By using the flash cards and sharpening your mental math skills, you will make the simple math equations a "mastered" skill in your repertoire, and will actually start doing them better in front of groups once you have mastered them.
Those are just my thoughts on the matter, and I am interested to see what else people have to say about it. Hopefully something I've said will help you!
"The hardest arithmetic to master is that which enables us to count our blessings." - Eric Hoffer
Location: Texas USA Posts: 6101 Joined: 2008-05-25
It's me again,... jus'. Here's my disclaimer -- I'm afraid that many of the drugs that are supposed to 'help' people are doing them damage in some other way. I was really glad to see that Kat, even though she does take some prescriptions, was also urging you to do all that you can to avoid taking them if possible.
And here's my two cents worth. As I read you story here and also on Introductions, and then read Kat's helpful insights, something crystalized in my mind. Let's see if I can manage to share it without getting 'bogged down' in my own story.
I worked for a big company doing customer service in a call center. Yes, there were numbers and some math, but this wasn't a problem other than making me a little slower than the other CSR's, so let's not even take this into account for the moment. Here's what I want to tell you. We had a very rude and intimidating manager. He would come into our headsets during our conversation with a customer to correct us. He would come into our headsets when we'd think that we had a call from a customer online, and, without so much as identifying himself, would say, "Come to my office", scaring me half to death a couple of times. Once I'd get to his office, it was practically a 'mind game' worthy of a CSI episode, and there was no escaping until he had had his fun. This was very exhausting physically and emotionally. It had nothing to do with math. I'm thinking that the math itself isn't what's got you into your present (what can I call it?) condition. I think that you're just feeling this way because of the pure stress of being under so much scrutiny, and not being able to produce the "awesome and instant" calculations that your superiors expect of someone holding your position. Even a math whiz might have excessive stress in that job. I don't want you to loose the job, the money, or the prestige,... I just don't want you to be made sick over it either. Be sure to read my posting to you on the other Thread. Best wishes. - jus'
your words match my gut instinct and my research findings.
I don't want to really go on meds, but like I said, I'm desperate. So I would if someone could guarantee that it worked. I know the right thing to do is attack the problem head on. But it's scary because you know that your going to be exposed.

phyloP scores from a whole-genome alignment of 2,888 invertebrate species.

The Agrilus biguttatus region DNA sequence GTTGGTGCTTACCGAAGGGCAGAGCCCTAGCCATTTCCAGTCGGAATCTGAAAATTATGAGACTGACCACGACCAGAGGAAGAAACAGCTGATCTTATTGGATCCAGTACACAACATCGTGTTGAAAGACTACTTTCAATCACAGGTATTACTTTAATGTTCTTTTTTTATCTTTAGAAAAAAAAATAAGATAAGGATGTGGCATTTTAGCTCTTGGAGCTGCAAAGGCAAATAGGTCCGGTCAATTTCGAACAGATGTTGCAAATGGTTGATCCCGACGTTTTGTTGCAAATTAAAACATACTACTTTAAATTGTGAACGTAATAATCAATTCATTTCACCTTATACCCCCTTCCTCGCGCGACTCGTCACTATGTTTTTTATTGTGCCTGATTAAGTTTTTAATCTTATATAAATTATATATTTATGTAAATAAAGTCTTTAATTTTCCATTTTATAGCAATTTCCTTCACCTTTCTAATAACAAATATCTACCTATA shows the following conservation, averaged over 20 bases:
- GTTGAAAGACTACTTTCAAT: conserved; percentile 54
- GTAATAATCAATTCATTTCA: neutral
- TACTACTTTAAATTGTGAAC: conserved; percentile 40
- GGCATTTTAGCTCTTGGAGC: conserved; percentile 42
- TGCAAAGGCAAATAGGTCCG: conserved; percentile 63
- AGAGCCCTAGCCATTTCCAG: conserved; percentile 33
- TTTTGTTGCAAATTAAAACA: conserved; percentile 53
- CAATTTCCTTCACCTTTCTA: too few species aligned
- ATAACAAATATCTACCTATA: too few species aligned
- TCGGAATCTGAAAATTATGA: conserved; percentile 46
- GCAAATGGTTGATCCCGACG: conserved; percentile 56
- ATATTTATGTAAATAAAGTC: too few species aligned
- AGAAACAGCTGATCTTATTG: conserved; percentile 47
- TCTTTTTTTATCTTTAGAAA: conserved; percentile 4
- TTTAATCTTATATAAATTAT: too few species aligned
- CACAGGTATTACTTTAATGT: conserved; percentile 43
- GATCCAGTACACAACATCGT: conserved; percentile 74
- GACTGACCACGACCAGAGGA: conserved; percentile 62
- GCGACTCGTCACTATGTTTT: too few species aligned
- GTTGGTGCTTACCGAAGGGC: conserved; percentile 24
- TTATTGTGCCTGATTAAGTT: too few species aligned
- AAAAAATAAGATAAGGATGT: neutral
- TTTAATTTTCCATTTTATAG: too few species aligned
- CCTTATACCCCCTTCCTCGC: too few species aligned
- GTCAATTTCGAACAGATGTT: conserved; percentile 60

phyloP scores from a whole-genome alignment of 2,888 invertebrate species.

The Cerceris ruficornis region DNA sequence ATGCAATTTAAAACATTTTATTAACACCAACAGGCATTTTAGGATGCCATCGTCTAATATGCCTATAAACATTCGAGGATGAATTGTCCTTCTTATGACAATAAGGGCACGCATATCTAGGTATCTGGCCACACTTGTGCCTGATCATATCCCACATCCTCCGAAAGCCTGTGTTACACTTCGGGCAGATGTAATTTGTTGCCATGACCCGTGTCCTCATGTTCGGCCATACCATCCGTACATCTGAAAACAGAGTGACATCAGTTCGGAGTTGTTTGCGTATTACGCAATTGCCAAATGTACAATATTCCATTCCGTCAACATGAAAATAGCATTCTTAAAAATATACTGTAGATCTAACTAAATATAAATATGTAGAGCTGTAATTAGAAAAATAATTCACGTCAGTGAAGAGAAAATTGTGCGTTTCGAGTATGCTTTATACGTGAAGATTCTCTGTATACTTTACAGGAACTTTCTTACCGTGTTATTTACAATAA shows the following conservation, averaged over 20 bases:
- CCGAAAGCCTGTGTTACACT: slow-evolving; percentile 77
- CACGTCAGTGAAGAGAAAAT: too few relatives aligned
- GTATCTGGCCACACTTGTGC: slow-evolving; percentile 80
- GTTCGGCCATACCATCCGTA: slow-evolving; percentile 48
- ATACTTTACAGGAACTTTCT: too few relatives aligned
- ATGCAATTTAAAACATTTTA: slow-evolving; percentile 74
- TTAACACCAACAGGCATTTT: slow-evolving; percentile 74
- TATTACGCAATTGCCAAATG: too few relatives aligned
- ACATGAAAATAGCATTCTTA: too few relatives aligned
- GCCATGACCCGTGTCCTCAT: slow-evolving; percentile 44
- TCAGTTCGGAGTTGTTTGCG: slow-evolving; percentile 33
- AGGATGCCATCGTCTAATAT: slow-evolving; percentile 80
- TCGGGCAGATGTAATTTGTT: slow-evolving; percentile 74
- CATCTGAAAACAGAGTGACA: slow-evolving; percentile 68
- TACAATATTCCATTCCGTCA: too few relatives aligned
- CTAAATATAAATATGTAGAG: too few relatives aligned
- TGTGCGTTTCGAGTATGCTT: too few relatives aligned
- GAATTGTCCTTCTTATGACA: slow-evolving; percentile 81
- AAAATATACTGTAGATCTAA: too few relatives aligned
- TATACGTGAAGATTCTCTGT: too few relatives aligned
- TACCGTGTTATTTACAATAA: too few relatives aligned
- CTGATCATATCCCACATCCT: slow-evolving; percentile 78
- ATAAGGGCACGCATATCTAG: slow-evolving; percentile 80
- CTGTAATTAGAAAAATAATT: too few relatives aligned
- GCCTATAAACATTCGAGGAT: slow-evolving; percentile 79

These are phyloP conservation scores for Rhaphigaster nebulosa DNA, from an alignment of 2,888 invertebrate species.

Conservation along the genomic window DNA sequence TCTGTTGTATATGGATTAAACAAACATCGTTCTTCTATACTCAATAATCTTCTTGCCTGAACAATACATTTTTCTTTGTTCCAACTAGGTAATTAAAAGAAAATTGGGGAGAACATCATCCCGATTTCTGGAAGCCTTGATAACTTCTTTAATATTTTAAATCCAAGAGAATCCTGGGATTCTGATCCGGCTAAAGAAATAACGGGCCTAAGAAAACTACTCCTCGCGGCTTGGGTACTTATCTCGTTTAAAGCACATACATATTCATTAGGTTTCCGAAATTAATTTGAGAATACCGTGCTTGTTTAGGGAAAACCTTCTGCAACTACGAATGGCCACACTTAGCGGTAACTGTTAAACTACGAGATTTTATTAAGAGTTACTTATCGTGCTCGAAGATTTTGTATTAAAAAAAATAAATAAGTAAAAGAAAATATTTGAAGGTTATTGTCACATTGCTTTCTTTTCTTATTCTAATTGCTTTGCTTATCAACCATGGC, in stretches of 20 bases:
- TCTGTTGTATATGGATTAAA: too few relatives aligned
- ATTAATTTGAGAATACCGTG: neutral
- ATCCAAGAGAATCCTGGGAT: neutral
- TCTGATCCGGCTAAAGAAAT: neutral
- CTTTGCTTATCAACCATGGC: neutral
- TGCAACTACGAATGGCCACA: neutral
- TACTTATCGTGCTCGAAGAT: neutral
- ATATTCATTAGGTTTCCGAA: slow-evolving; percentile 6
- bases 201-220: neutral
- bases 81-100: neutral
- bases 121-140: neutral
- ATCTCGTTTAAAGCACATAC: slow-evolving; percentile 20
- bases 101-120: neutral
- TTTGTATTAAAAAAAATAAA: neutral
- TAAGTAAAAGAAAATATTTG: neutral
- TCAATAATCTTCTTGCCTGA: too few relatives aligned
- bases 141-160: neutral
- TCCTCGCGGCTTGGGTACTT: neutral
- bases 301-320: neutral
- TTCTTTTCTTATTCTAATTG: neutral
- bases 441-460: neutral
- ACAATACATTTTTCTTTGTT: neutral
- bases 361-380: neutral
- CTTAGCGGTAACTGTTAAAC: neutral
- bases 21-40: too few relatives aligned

Actually, I'm not really on the spot that much at work. I'm too low on the totem pole. However, to advance and lead meetings, there will certainly be situations where calculations will need to be made and as it stands everyone looks to leaders to handle the calculations.
So that what really scares me, knowing that one day I may be that person. What do I do then. Thankfully, communication skills account for more success in finance than math skills, and I excel there better than most. It's a double edged sword though. On the one hand, it means I have a good shot at promotion. However, it also means that I will more than likely be team leader, which means taking questions that require mental calculations in front of small and possibly large groups of people will fall on me. Unless I can overcome, my career is essentially capped. Changing fields is a possibility, but it's hard to find a career where you can afford to have family that doesn't require a fair amount of math.
In a nutshell. I'm not a fan of drugs. But if a ton folks were saying "hey, it worked for me", I'd give them a shot. At the end of the day , attacking the root of the problem is the only long term solution.
Location: Texas USA Posts: 6101 Joined: 2008-05-25
I'd just been mulling over (sort of like a cow ruminates) what I've learned in my nine months on this forum, together with my own life experiences as a dyscalculic (previously "diagnosed", and now "diagnosed" ), and I'm coming to a conclusion. If the world were an 'honest place' and if the world were 'a kinder and gentler place', you and people like you would be able perfectly well to hold the kind of job that you have.
It would work like this:
* You'd tell your boss and associates that you are dyscalculic.
* Your boss and associates would continue to have esteem for your abilities.
* You would lead those conference meetings, standing in front of everyone, and guiding them through the labyrinth of financial reasonings.
* When a 'mental math' problem would present itself, one of your co-workers, who would, of course, be paying attention with the same interest that you are paying, would see you 'catch his eye'.
* During a pause of a few seconds, he would perform the 'mental math' calculation and would verbally state his result for everyone's benefit.
* You would courteously thank him for his input, and you would continue in your role as team leader, giving your presentation, and drawing a conclusion.
Isn't it a shame that 'mental math' has come to have the elitest connotation of being the only 'smart' thing worth having? I doubt that Trump has to do any 'mental math' to impress his constituents
Edited by justfoundout on April 12 2009 04:35 PM